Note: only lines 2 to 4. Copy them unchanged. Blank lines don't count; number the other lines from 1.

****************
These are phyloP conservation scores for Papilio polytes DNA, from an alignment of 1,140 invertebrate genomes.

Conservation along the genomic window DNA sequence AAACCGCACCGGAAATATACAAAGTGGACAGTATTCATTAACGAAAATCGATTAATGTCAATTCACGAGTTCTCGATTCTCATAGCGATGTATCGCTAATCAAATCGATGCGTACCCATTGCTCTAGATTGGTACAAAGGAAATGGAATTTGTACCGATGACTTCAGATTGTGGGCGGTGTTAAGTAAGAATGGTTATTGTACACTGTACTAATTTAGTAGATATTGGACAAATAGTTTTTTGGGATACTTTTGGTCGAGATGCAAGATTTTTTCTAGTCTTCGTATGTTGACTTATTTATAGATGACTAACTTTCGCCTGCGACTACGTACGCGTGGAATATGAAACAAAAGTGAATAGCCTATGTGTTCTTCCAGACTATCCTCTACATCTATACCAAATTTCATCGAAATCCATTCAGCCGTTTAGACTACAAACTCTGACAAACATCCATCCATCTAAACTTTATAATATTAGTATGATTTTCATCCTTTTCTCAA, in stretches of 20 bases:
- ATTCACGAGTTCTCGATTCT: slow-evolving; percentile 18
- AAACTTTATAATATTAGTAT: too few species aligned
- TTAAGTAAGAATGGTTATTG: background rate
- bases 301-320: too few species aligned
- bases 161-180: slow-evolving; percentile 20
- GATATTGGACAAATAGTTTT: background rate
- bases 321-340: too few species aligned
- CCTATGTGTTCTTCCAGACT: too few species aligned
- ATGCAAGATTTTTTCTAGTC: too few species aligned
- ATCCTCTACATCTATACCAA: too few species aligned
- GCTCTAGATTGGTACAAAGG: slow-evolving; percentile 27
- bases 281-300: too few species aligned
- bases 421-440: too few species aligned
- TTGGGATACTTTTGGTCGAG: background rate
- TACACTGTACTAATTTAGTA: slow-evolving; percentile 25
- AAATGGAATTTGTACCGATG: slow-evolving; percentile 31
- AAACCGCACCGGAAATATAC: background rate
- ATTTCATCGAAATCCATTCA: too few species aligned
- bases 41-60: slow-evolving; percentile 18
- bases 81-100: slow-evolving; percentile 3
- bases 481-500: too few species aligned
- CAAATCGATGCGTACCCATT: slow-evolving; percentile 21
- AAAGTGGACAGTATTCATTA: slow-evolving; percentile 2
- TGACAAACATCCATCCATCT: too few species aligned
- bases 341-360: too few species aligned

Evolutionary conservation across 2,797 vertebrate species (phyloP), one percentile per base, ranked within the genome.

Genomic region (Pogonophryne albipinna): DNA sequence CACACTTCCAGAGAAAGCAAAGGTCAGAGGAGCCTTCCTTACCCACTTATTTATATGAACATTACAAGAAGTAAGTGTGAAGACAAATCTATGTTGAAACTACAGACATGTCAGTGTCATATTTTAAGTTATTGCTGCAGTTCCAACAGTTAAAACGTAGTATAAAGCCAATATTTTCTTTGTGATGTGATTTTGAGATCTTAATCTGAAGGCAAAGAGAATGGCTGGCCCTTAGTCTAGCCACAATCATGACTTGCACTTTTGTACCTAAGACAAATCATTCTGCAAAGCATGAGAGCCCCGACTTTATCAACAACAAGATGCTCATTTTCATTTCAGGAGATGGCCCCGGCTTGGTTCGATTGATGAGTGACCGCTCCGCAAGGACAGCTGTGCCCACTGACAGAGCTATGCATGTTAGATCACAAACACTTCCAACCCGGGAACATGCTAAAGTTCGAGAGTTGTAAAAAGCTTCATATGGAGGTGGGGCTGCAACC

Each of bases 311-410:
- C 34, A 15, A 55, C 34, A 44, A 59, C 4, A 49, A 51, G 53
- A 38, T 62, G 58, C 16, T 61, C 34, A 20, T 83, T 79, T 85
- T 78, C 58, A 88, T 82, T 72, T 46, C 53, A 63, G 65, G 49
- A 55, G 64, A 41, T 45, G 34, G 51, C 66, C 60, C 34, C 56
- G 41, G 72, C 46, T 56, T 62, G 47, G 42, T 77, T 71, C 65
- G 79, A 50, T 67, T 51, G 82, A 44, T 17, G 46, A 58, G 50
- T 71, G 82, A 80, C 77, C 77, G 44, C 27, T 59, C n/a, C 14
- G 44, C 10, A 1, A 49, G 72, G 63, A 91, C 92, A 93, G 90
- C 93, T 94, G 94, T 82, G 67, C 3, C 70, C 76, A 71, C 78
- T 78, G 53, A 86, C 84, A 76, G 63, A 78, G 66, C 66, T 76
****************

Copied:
Conservation along the genomic window DNA sequence AAACCGCACCGGAAATATACAAAGTGGACAGTATTCATTAACGAAAATCGATTAATGTCAATTCACGAGTTCTCGATTCTCATAGCGATGTATCGCTAATCAAATCGATGCGTACCCATTGCTCTAGATTGGTACAAAGGAAATGGAATTTGTACCGATGACTTCAGATTGTGGGCGGTGTTAAGTAAGAATGGTTATTGTACACTGTACTAATTTAGTAGATATTGGACAAATAGTTTTTTGGGATACTTTTGGTCGAGATGCAAGATTTTTTCTAGTCTTCGTATGTTGACTTATTTATAGATGACTAACTTTCGCCTGCGACTACGTACGCGTGGAATATGAAACAAAAGTGAATAGCCTATGTGTTCTTCCAGACTATCCTCTACATCTATACCAAATTTCATCGAAATCCATTCAGCCGTTTAGACTACAAACTCTGACAAACATCCATCCATCTAAACTTTATAATATTAGTATGATTTTCATCCTTTTCTCAA, in stretches of 20 bases:
- ATTCACGAGTTCTCGATTCT: slow-evolving; percentile 18
- AAACTTTATAATATTAGTAT: too few species aligned